Segmentation by traffic source. First of all, it is worth considering where you are making your investments. It can be search engine optimization, developing a network of links to your site, focus at certain keywords or Web site promotion in social networks.
Segmentation based on landing page. Is user behavior dependent on the landing page?
Segmentation based on behavior. For instance, some visits lead to conversion, some do not. What distinguishes converted users from the others? What are their traffic sources? Another example is the users without bounces. What distinguishes the users who are actively studying the content on your site?
A nice feature of Google Analytics is Custom Segmentation when you use the site tools to segment users. As a rule, it is very closely related to business logic, e.g.: users that activated a gift certificate, registered users, etc.
For instance, we have a blog where we publish many results of our work. We develop large test projects to share hands-on experience. But we do all this with certain goals in mind. We want the foreign companies located in the U.S. and Europe to consider our services of software development and technical support. It’s cheaper, and we have a vast experience in multimedia projects. Therefore, we make in-depth analysis of U.S. and European visitors. We deem it important to convey a message to a large relevant audience. So we analyze, how often people visit our site, and at what frequency.
Analysis always comes down to measuring CERTAIN results. Otherwise, it would just be contemplation of beautiful graphics. In this case, it’s worth buying the most advanced Web analytics product, where the graphics is prettier.
For more details on this subject, please read a blog post by Avanash Kaushik.
- Which user segments can you allocate to your site?
- How do they relate to the segments of people interested in your business?
Developing Your Resource
Developing of Internet resources is based on delivering relevant content to users and maintaining interest among consumers. In this perspective, it is very important to understand what content is most demanded and how it can be improved.
Blogs have different strategies, but most of successful blogs provide high-quality expert content on a certain topic (or several related topics). In this case, a team of experts preparing the premium content should not only talk their professional language, but also the language of users and readers. After all, if the content is highly valuable, but difficult to understand, it will be most likely not found, because in terms of the search engines the users are looking for something quite different from what you are writing about. Therefore, to stay close to reality and the needs of your clients, you’d better consider a thematic plan of content publishing and empower yourself with the basic SEO principles. Start by analyzing what your users are looking for. Is it matching the wordings you use in your content?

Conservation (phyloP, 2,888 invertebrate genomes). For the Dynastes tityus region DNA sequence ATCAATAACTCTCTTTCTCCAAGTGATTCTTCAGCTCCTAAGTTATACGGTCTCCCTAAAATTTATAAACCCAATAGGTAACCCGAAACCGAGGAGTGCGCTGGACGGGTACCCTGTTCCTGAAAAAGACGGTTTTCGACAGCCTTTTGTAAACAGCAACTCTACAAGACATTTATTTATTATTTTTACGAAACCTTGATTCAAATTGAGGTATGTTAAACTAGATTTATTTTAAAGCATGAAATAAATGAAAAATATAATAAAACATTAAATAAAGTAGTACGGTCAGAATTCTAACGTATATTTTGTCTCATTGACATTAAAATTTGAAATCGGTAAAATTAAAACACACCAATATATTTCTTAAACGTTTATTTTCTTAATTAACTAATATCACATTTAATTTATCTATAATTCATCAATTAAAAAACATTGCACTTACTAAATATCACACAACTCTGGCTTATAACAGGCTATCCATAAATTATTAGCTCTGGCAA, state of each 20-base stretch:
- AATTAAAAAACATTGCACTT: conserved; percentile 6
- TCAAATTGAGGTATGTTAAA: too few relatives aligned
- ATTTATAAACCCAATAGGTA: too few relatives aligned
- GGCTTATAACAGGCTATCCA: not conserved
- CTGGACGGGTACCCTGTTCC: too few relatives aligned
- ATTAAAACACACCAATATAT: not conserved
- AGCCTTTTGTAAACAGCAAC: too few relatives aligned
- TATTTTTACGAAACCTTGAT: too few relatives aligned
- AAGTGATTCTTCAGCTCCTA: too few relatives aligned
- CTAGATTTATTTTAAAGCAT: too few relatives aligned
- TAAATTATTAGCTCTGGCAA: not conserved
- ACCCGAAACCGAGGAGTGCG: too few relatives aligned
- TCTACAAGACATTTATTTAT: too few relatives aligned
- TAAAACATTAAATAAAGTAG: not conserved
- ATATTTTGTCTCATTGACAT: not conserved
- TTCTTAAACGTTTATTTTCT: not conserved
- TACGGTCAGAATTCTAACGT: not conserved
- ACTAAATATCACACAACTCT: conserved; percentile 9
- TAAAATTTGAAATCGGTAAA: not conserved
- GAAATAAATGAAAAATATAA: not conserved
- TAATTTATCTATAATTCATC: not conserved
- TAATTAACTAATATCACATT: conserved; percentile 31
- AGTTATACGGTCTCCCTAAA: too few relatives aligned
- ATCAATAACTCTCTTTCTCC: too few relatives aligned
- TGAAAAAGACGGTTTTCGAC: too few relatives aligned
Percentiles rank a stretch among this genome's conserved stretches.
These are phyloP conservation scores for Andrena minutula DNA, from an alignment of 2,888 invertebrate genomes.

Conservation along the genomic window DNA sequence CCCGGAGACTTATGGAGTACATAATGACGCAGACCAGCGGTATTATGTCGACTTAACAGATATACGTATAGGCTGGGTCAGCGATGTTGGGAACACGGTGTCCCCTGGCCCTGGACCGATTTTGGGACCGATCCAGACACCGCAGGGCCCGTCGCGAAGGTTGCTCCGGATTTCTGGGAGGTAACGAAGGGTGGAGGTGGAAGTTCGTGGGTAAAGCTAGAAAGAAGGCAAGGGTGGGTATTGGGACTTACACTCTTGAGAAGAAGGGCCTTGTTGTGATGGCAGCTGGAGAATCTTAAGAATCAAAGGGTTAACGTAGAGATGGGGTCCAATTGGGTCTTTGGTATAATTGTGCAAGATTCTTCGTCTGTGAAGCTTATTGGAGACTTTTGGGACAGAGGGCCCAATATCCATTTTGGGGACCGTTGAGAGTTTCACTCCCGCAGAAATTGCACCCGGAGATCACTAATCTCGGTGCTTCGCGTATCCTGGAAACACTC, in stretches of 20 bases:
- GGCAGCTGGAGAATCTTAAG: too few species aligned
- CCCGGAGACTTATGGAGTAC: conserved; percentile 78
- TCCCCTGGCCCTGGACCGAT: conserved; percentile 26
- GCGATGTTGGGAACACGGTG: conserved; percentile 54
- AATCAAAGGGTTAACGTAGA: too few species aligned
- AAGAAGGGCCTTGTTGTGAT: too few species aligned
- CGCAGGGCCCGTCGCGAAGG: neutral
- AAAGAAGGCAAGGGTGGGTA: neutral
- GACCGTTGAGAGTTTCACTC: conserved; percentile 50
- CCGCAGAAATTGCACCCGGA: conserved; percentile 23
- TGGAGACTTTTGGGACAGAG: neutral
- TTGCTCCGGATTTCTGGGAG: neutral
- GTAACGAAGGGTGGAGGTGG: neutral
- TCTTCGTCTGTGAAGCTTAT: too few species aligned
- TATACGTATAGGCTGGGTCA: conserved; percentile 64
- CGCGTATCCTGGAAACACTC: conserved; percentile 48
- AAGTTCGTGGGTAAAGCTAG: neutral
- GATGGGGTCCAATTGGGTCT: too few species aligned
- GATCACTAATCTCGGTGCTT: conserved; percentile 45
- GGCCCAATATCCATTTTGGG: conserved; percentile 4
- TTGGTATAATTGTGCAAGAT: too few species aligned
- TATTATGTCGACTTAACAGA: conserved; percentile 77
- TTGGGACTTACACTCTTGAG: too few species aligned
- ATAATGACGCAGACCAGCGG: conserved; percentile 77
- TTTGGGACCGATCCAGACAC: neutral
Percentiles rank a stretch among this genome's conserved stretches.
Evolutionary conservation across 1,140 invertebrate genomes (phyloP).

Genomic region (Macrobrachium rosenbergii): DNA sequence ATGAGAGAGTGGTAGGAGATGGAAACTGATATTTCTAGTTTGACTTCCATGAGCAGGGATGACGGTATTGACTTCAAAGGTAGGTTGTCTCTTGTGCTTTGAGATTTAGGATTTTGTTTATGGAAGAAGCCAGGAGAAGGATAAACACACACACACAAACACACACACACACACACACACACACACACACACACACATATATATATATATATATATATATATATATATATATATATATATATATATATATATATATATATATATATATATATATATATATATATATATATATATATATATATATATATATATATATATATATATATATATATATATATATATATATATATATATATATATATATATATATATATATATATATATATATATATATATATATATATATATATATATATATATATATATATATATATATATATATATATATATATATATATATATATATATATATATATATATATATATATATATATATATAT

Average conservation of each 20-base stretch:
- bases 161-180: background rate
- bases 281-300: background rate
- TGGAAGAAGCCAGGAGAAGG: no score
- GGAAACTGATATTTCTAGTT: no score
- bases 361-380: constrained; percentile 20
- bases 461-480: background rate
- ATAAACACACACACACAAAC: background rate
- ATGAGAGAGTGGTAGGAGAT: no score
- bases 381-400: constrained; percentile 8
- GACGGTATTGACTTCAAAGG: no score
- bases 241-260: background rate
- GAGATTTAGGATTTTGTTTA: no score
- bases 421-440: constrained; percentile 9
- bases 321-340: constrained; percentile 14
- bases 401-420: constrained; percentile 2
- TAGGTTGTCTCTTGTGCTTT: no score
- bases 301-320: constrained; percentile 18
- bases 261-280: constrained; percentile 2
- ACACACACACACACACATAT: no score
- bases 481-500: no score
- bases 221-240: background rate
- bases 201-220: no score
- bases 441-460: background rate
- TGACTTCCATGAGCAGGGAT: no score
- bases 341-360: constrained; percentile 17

Here is an interesting example. Analyzing the content of our blog, I noticed the popularity of content protection systems (DRM). We are a direct partner of Adobe and develop multimedia portals and video platforms for them (including content protection system Adobe Flash Access). But in our blog the users could find only a couple of global news for this industry. There was not even a word on how useful our knowledge can be! The users we had attracted with such effort did not receive the necessary information about one of our main products. So we included into our publication plan a highest priority post on video content protection systems.
To get new ideas on creating content for the most popular keywords, you can use Google Keyword Tool.
To identify search queries to better promote your online resources, please use Google Insight
Online promotion and marketing
Of course, this primarily concerns social networks, as their traffic has recently exceeded the search engine traffic. Using social technologies for data dissemination can be highly effective for your content. We advise you to perform detailed tagging of social campaigns and other channels activities.
If you are concerned with suspiciously high direct traffic, then perhaps you do not keep track of ongoing promotion campaigns. Many users are using special applications for social networking, and following a link to your site they are classified as direct traffic. The same thing occurs if your audience uses E-mail clients or desktop RSS readers. Therefore, when distributing links to content in social networks, you should label the links by the applicable promotion campaign. Analysis Ninja will help you to optimize this task. You can choose any unit of content and create for it a new campaign using the «(+)» button in the lower left corner: select a campaign name, its source, and media (for your convenience, you can choose from the earlier run campaigns). Click “Get short link” and submit it across the Web (e.g., via Twitter).
We will be happy if you share your thoughts on the article. How do you analyze efficiency of blogs and content portals? Could you share any nice recipes?